Indeed, had such a plan been in place in the years leading up the collapse of Lehman, I bet the bank would still be around, because former Chairman Richard Fuld and his acolytes would have been far more prudent. They would have taken the time to analyze the risk the company was taking on, which is exactly what Goldman Sachs did in late 2006 when it decided to short the mortgage market to take advantage of its competitors’ foolishness.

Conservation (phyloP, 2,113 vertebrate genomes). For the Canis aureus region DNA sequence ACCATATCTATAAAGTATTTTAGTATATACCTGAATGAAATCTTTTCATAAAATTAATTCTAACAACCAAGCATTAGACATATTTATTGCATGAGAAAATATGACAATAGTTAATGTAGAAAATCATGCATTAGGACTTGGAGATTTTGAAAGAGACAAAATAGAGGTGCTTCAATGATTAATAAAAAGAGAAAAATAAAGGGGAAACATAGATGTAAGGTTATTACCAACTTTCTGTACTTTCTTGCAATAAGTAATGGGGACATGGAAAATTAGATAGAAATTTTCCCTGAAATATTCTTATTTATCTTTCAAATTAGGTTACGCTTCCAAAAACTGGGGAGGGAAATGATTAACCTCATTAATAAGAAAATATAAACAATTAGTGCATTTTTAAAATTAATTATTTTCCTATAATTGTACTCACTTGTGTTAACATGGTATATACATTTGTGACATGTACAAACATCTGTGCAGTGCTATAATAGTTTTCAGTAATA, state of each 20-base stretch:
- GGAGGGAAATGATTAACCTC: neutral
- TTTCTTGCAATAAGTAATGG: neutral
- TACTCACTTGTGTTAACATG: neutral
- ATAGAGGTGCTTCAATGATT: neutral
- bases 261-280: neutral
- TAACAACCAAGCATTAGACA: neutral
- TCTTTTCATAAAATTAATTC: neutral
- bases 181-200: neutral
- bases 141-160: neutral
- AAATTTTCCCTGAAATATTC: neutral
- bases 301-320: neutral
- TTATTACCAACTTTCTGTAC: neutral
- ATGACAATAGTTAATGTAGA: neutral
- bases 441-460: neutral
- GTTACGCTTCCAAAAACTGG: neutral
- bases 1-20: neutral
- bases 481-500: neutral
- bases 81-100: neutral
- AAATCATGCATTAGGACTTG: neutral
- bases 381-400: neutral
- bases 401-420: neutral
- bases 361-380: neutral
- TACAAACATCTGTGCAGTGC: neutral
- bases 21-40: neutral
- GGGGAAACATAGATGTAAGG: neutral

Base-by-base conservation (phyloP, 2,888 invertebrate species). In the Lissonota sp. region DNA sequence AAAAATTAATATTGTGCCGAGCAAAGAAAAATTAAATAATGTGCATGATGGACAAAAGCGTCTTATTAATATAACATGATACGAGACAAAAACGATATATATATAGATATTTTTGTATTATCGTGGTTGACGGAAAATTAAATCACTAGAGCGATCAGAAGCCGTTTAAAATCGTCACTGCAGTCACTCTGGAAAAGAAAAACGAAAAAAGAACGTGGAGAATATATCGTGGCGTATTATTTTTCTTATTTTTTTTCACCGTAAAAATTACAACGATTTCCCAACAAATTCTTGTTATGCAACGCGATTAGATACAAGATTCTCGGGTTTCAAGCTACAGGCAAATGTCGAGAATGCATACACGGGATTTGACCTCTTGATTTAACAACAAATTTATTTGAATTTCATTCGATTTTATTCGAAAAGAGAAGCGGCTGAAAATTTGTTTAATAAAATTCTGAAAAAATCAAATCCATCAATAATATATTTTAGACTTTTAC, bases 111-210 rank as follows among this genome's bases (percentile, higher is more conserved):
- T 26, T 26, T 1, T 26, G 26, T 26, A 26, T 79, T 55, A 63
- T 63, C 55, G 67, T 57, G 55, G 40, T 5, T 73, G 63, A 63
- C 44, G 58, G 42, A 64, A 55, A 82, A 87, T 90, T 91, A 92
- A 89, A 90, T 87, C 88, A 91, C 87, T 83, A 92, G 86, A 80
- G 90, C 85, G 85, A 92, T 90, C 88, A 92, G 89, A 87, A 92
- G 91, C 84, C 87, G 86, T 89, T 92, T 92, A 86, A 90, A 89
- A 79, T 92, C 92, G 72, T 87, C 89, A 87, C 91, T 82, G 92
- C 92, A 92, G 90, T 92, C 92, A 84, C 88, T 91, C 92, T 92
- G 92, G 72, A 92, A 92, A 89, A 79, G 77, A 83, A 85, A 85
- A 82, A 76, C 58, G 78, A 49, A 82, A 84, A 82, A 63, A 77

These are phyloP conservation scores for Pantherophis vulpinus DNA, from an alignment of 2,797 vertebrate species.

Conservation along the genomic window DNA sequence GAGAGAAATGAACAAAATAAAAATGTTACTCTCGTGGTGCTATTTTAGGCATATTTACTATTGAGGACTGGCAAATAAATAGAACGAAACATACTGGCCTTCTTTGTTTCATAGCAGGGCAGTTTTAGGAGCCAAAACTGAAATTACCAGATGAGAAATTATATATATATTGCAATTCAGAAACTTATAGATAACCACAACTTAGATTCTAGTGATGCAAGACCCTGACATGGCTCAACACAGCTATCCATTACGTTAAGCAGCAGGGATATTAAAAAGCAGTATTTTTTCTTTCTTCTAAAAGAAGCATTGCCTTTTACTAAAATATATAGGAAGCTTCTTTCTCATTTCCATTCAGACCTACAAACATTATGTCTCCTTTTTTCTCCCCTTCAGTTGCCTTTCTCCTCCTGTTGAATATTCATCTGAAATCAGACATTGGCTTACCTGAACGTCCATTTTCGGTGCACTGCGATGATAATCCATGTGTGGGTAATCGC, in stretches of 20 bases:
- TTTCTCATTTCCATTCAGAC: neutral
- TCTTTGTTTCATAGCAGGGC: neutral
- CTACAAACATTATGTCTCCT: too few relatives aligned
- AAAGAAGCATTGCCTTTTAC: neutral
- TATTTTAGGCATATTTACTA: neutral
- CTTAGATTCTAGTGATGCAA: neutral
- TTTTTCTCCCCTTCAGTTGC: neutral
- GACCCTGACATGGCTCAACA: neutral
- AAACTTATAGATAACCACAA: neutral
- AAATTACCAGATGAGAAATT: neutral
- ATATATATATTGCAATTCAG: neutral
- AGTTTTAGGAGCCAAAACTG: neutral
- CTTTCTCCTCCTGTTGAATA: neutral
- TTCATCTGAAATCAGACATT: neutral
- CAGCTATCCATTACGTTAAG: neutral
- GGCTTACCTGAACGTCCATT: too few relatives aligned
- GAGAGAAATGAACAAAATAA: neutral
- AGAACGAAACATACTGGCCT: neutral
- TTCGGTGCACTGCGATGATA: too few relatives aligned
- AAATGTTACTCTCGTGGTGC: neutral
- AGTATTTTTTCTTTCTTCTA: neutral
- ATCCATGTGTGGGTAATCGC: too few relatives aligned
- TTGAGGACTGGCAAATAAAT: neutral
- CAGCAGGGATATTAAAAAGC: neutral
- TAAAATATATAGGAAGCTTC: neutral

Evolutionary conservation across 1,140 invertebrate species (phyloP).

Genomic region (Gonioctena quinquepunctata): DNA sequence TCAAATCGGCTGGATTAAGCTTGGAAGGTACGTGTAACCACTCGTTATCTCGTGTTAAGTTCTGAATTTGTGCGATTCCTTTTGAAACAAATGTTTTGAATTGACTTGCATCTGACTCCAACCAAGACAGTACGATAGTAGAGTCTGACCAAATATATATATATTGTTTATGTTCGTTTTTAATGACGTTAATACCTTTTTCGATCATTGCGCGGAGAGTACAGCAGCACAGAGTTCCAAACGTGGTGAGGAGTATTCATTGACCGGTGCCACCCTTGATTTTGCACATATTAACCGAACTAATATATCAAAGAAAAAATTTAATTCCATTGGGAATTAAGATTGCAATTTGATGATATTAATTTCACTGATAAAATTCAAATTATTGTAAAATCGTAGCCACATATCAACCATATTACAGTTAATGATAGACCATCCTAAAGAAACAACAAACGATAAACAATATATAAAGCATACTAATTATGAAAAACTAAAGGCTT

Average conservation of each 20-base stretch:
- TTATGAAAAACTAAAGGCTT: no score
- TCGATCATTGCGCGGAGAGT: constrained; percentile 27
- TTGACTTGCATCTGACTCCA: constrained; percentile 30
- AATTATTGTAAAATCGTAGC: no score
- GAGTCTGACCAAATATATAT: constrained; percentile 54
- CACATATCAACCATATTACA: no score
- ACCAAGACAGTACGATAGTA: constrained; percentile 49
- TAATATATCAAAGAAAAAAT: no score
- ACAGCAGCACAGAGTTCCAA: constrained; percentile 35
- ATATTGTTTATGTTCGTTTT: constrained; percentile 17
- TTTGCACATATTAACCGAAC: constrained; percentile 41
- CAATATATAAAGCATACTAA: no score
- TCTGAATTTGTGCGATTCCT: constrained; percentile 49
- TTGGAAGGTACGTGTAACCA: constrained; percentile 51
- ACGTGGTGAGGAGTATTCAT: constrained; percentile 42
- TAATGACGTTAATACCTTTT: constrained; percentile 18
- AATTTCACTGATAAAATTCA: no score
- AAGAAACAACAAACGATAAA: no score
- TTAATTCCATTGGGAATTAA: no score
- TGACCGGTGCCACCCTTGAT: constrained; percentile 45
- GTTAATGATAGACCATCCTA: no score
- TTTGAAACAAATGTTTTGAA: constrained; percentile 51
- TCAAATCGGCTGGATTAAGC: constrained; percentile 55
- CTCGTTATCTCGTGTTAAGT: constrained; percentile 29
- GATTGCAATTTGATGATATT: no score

William D. Cohan is certainly right about his statement. But the problem doesn’t simply lie behind prudent behavior, it is also Goldman not being in-line with its clients, to the mind of general public. Take a look at the comments, no one seems to care about Goldman changing its internal compensation model for the top-tier of the payroll, because to most people’s mind Goldman is morally bankrupt.